In the winter of 1781, Kate acted as a voluntary scout for Daniel Morgan, by gathering patriot bands to send on to him. Her husband, Andrew, was a soldier under the command of General Pickens in the nearby Battle of Cowpens.
For her efforts to increase the number of American patriots at that important battle that was won by the Patriots, Kate Barry earned her reputation as the “Heroine of the Battle of Cowpens”.
In another story of her heroic deeds, Kate is said to have heard Tory soldiers (American soldiers who supported the British) coming across the Tyger River near her father’s house. She tied her two-year-old daughter Catherine to the bedpost and rode to her husband’s unit for help.
Having grown up in the area, Kate knew the Indian trails and shortcuts where almost no patriots lived.
In another story, the Tories came to her house and demanded information about the whereabouts of her husband and his troops. When she refused to give them this information, the Tories tied her up and whipped her three times with a leash.
Kate Barry’s warning helped to prepare the colonial forces to defeat the British governor, Cornwallis and his men and drive them north, out of the state.
I visited the Cowpens battlefield as well as King’s Mountain and Ninety-Six — all of which are fascinating Revolutionary War sites.
Wild Bill Kills Three Patriots At Walnut Grove
Even though Walnut Grove Plantation was located in the wilderness of South Carolina, it did not escape the violence of the Revolutionary War.
In the fall of 1781, Captain William, “Bloody Bill”, Cunningham and a band of his Tories attacked Walnut Grove when there were three Patriot soldiers at the plantation.
One of the soldiers was Captain Ben (John) Steadman who was confined to bed with an illness. The Tories came into the house, went upstairs and shot Steadman to death in the bedroom.
The other two Patriots tried to run away but were also shot down.
The Walnut Grove Plantation Cemetery
About 500 yards west of the main house is the Moore family cemetery.
Not only is it where Revolutionary War heroine Kate Barry and her husband are buried, but her parents are there as well.
The cemetery holds the remains of about 150 people, including the three patriots who were killed by Bloody Bill Cunningham on the plantation grounds.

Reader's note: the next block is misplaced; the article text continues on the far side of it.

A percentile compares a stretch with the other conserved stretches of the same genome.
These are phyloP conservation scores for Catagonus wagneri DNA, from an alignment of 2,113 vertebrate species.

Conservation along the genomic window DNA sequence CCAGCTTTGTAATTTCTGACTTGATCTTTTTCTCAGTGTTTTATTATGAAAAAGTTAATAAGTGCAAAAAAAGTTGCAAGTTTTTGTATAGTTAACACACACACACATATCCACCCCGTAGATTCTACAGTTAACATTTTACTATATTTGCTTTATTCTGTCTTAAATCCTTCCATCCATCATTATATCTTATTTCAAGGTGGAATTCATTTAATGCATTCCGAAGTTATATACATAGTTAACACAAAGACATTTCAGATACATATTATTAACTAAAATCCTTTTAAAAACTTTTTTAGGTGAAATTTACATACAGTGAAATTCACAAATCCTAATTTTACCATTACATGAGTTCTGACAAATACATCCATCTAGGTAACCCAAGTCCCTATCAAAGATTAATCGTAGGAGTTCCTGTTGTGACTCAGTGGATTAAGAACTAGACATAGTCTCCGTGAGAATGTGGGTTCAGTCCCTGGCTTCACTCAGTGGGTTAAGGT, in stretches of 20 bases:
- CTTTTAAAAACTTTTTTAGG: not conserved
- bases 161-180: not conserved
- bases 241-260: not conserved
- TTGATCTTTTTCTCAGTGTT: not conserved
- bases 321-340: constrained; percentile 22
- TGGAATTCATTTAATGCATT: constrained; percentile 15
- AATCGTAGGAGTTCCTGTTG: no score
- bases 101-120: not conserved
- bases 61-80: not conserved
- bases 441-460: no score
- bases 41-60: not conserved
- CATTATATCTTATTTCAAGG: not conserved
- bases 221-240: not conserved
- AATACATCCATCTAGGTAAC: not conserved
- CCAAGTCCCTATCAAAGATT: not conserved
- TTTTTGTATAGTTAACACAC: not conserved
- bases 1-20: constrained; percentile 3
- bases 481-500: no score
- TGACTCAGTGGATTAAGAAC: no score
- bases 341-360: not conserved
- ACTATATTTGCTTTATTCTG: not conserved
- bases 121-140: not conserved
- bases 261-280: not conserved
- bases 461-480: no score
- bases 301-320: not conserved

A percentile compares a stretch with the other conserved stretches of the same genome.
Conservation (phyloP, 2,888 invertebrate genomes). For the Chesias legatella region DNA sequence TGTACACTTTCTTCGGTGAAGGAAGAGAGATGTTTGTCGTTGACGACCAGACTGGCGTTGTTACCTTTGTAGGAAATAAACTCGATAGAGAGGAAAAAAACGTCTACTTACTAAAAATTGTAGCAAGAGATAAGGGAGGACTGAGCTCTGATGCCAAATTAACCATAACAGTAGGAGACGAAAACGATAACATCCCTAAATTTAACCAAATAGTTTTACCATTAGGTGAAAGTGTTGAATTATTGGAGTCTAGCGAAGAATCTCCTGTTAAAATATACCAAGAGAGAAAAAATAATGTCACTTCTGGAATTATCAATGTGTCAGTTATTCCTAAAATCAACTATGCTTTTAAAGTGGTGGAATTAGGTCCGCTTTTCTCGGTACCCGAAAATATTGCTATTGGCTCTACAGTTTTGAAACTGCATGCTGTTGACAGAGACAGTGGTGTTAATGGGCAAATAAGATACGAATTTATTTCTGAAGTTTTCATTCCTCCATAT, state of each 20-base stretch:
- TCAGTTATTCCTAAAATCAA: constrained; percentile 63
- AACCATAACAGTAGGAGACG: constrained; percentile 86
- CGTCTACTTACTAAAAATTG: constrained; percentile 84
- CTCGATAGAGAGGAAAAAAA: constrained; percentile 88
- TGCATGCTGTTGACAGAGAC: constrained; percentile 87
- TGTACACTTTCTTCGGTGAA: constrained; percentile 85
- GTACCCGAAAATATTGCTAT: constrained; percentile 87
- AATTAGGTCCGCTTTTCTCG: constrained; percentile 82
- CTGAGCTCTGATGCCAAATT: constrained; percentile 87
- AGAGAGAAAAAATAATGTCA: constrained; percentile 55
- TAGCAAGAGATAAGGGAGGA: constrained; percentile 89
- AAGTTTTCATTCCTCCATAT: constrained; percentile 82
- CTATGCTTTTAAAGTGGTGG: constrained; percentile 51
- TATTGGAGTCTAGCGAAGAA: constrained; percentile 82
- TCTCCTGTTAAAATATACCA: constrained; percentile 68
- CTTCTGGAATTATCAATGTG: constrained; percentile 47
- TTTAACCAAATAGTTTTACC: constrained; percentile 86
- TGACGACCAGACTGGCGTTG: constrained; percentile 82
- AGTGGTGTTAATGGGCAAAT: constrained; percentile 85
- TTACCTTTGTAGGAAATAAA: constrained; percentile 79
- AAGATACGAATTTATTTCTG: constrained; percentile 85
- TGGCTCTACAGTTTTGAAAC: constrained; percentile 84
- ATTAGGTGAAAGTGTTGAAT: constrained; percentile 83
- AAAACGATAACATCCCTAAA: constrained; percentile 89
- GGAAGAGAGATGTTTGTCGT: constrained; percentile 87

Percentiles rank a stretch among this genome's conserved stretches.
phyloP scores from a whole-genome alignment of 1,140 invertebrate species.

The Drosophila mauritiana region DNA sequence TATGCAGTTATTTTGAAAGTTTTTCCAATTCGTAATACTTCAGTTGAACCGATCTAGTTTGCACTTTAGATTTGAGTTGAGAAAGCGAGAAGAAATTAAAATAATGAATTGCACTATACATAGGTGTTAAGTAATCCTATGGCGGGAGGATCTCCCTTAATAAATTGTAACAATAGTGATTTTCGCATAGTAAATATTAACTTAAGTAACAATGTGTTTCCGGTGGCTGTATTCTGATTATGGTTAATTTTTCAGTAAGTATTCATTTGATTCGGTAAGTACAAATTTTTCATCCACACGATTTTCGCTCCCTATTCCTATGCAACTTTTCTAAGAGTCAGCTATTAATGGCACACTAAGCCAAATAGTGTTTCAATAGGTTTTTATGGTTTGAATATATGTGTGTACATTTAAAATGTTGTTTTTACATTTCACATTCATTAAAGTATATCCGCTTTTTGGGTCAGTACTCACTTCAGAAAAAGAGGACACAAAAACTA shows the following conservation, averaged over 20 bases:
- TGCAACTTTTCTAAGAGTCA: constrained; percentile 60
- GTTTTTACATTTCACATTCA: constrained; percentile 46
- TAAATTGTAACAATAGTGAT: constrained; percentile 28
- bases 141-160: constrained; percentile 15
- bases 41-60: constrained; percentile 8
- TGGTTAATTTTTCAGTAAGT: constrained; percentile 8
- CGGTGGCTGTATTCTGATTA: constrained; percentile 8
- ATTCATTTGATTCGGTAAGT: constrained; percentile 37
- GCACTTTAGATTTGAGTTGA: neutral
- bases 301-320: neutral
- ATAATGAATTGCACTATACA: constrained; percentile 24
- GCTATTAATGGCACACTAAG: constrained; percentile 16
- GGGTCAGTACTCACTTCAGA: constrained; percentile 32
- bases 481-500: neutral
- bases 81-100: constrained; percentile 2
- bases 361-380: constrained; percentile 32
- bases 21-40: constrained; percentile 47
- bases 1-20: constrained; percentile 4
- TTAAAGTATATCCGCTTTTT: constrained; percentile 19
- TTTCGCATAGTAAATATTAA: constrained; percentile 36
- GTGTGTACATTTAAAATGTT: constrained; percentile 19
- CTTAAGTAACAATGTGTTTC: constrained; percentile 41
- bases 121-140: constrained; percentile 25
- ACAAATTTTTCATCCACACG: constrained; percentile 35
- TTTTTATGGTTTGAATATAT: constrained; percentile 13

Some of the sites are marked only with a small rock sticking up from the ground. Others – like Kates – are marked with a tombstone, but are unreadable due to the age.
The different kinds of stones reminds me of the Old Burial Grounds Cemetery in Beaufort, N.C.
Visiting Walnut Grove Plantation
Visitors to Walnut Grove get to see a typical plantation kitchen, as well as Rocky Spring Academy, one of the first schools in the county.
Outbuildings that are still located at Walnut Grove include the blacksmith forge, smoke house, wheat house, well house, dry cellar, barn, and reconstructed doctor’s office.
Kate Barry was an ancestor of the actress Amanda Blake (1929-1989), remembered for the role of the red-haired saloon proprietress “Miss Kitty Russell” on the television western Gunsmoke.
Blake placed a cameo-sized portrait of Barry owned by her family in the local history museum, where it still remains on display.
Courageous Kate, a book for ages 8-12 tells the story of Kate Barry Moore.
FAQ’s About Walnut Grove:
Where is Walnut Grove located?
Walnut Grove is located at 1200 Otts Shoals Rd, Roebuck, SC
What Can You See At Walnut Grove?
You can see the colonial house that was a home to Revolutionary War heroine Kate Moore Barry, as well as a number of outbuildings and the cemetery where Kate is buried.
When Is Walnut Grove Open For Tours?
Walnut Grove Plantation Hours: Walnut Grove is only open on weekends from 11 a.m. to 5 p.m. on Saturday and noon to 5 p.m. on Sunday.
How Much Does Walnut Grove SC Cost?
Admission is $10 per person aged 5 and up.
Plan Your Trip To Walnut Grove
Book a Room near Walnut Grove Plantation.
Wrap-up of Walnut Grove Plantation
Amazingly, the Walnut Grove Plantation homestead stayed in the family for several generations. A later descendant of Charles Moore named Thomas Moore Craig, deeded eight acres of the property to the Spartanburg County Foundation in a trust sponsored by the Historical Association.
Since then, further land donations have increased the site’s acreage to about 60 that will be protected for future generations.